Scooter Invasion — Feedback Requested

A flash of green. A gust of wind. In the nick of time, I jumped aside, barely avoiding a collision.

If you’ve stepped foot in any major city in the last year, you probably know what I’m talking about.

Scooters… scooters everywhere.

My latest run-in with these things — a “Lime” to be more precise — was during a visit to my publisher’s office in Baltimore. And let me tell you, the city is filled with them.

If you’ve seen it in person, it’s almost laughable — business men in suits, lined up riding scooters on their way to grab lunch.

Man Riding Scooter

But business professionals aren’t the only ones utilizing this form of transportation… and Baltimore certainly isn’t the only city taken with scooter-frenzy.

Since their launch two years ago, electric, scooter-sharing services have grown into a nationwide phenomenon.

Despite their popularity, they’ve also been getting a lot of hate… and after my own experience, I was tempted to join that pessimistic chorus!

But before I jumped the gun, I did a little digging. And that’s when I realized — this trend is not just a passing fad.

Here’s what I found…

Addressing the Last Mile Problem

For most people, the morning and evening commute is torture.

And for many, particularly those in cities, their journey doesn’t even end when they park their car in a nearby garage.

They still have that last stretch to get to work… or to get home. That’s what’s called the “Last Mile Problem” — the awkward distance that’s too long to walk but too short (or implausible) to drive.

Not to mention the people that live in urban areas, where grocery stores and other essentials can be a 20-minute walk from home. And the walk back with pounds of bags on your arms can be near-impossible.

With more people migrating to urban areas, the Last Mile Problem is spreading. Especially since owning a car can mean parking a mile away from where you live… and many are simply going car-free altogether to save money.

This is creating a huge market for e-scooters.

Since they’re dockless, after unlocking the scooter on their phone, riders can hop on, head to their destination and leave the scooter on the sidewalk for the next person to use. It’s a convenience that’s hard to beat.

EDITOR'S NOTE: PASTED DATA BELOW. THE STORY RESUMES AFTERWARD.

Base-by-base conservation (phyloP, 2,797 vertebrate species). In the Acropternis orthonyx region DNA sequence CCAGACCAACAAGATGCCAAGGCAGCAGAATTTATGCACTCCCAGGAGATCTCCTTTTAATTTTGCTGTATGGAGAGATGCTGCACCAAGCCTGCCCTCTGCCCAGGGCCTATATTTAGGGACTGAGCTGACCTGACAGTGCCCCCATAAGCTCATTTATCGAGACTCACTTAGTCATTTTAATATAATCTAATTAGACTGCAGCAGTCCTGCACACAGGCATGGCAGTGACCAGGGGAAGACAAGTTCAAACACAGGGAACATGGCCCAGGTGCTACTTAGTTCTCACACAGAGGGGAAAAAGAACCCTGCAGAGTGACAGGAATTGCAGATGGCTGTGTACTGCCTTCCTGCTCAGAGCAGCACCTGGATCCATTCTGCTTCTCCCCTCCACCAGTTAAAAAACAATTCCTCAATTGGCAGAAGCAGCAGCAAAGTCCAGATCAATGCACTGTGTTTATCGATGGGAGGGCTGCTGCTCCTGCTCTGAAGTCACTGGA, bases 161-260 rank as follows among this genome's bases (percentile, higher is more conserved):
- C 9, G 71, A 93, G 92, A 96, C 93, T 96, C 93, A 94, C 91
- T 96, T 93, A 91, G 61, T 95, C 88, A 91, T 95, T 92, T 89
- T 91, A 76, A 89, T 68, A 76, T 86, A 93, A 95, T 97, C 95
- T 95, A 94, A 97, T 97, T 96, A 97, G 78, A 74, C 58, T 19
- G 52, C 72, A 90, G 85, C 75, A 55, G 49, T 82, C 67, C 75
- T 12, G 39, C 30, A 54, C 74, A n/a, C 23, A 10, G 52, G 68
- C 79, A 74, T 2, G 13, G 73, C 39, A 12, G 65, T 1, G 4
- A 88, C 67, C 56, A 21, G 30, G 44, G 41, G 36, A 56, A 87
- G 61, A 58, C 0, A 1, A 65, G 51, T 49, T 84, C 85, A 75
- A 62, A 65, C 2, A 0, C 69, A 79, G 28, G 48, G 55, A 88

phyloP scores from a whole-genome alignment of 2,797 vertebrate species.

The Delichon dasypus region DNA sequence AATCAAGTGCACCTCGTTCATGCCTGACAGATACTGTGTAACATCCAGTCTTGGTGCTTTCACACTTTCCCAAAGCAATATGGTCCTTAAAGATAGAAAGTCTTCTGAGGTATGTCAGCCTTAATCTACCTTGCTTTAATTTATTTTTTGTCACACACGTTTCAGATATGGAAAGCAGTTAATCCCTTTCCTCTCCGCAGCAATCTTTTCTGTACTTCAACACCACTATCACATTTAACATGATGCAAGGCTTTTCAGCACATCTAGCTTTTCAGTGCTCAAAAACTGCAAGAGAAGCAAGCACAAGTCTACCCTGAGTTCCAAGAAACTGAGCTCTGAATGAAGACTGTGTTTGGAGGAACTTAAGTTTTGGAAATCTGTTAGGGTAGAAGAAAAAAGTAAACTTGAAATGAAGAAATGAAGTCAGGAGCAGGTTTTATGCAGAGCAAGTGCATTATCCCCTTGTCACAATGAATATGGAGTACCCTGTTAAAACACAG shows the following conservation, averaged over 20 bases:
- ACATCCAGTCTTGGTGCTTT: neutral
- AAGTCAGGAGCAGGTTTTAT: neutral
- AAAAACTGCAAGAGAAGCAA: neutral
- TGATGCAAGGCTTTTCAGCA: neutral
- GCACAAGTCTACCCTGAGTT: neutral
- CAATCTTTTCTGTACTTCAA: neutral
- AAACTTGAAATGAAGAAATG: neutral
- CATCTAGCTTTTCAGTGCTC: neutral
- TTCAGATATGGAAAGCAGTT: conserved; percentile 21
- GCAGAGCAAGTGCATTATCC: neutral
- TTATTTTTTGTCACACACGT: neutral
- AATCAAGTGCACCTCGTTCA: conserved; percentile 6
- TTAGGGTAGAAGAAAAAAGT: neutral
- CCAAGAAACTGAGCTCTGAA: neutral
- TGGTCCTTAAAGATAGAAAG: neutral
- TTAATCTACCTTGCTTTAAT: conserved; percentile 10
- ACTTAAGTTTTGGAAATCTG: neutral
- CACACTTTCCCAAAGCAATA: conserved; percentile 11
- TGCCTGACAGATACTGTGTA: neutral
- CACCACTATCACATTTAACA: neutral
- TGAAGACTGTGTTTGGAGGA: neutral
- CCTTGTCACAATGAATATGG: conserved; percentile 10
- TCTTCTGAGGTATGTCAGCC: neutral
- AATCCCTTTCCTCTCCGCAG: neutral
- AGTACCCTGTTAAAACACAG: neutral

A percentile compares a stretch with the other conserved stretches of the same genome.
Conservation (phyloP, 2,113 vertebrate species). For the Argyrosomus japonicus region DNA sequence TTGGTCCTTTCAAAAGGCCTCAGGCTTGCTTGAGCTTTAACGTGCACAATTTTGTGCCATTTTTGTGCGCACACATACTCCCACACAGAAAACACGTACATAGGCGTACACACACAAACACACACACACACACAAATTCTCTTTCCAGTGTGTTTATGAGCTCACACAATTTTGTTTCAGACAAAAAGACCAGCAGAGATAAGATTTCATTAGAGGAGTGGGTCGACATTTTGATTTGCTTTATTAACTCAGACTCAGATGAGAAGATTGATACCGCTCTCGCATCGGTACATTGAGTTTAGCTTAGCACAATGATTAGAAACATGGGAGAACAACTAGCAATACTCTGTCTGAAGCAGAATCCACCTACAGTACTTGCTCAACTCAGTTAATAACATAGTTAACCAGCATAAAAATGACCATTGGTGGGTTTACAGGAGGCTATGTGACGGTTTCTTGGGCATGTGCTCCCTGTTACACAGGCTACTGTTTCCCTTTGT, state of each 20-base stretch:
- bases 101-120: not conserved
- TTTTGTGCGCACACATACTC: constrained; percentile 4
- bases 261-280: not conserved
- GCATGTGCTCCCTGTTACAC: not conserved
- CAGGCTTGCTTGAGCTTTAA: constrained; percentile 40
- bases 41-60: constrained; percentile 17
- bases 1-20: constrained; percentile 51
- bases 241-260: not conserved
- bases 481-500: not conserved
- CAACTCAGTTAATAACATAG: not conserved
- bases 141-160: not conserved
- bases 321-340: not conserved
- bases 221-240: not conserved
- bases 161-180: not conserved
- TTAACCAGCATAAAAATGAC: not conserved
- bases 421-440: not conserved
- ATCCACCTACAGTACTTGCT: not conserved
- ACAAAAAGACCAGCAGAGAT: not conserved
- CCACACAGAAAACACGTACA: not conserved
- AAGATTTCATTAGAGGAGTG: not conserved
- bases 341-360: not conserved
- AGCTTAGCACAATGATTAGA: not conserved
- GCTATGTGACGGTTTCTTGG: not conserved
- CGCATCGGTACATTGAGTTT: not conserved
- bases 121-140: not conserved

Plus, the average trip length is less than two miles and only costs about $3… making it cheaper than other ride-sharing options.1

But at such low prices, you might be wondering how the popular e-scooter companies like Lime and Bird make money.

The answer is… they’re not doing so well. Despite raising billions of dollars in investments in a record amount of time, the start-ups are burning through cash trying to perfect this brand-new system.

These growing pains have fueled critics that call for the end of the e-scooter era.

What they’re overlooking are the huge players that want in on this revenue stream… companies that have the capacity to capitalize off the idea better than the idea’s founders.

Riding the Rise of Micro-Mobility

All that talk of carless urban areas might have you worried about carmakers… but they’re already a step ahead.

After seeing the rise of this trend, many auto giants like Hyundai, Audi and Mercedes-Benz are creating their own e-scooters.

Ford even bought out e-scooter brand Spin and is currently deploying its models in cities across America.

As long-established companies, these carmakers have the resources to grow their brands and make scooters that will last longer than their predecessors.

Because they can afford to delay profits, they can focus on building the infrastructure needed for success — which will help the success of the e-scooter industry overall.

Just yesterday, thousands of scooters hit the streets of San Francisco. And with other major cities like Washington DC planning to double its scooter amount to 10,000 by the end of 2019, this trend is not going away anytime soon.2

Areas may regulate by limiting numbers or coming up with rules to keep pedestrians and riders safe…

But brace yourself, because with prominent players stepping into the game, I expect we are going to see a lot more of e-scooters in the future.

And as long as no one runs me over, I’ll accept it.

What do YOU think about this phenomenon? I’d love to hear your thoughts.

Do you hate it? Do you think it’s a viable transportation option? Or too dangerous?

If you could spare the time, please click here to let me know how you feel about the e-scooter trend.

I appreciate your feedback!

Yours for Weekly Profits,

Alan Knuckman

Alan Knuckman
Floor Trader, The Daily Edge

1 “2018 E-Scooter Findings Report,” 2018, Portland Bureau of Transportation.
2 “There Could Be up to 10,000 Scooters on D.C. Streets Come January,” Luz Lazo, Oct. 7, 2019, The Washington Post.

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Alan Knuckman

Alan hails from the home of options trading in Chicago, where he began working as a clerk on the floor of the Chicago Board of Trade (CBOT). Beginning with his days on the floor, Alan’s worked with all aspects of the options markets for the past 25+ years.

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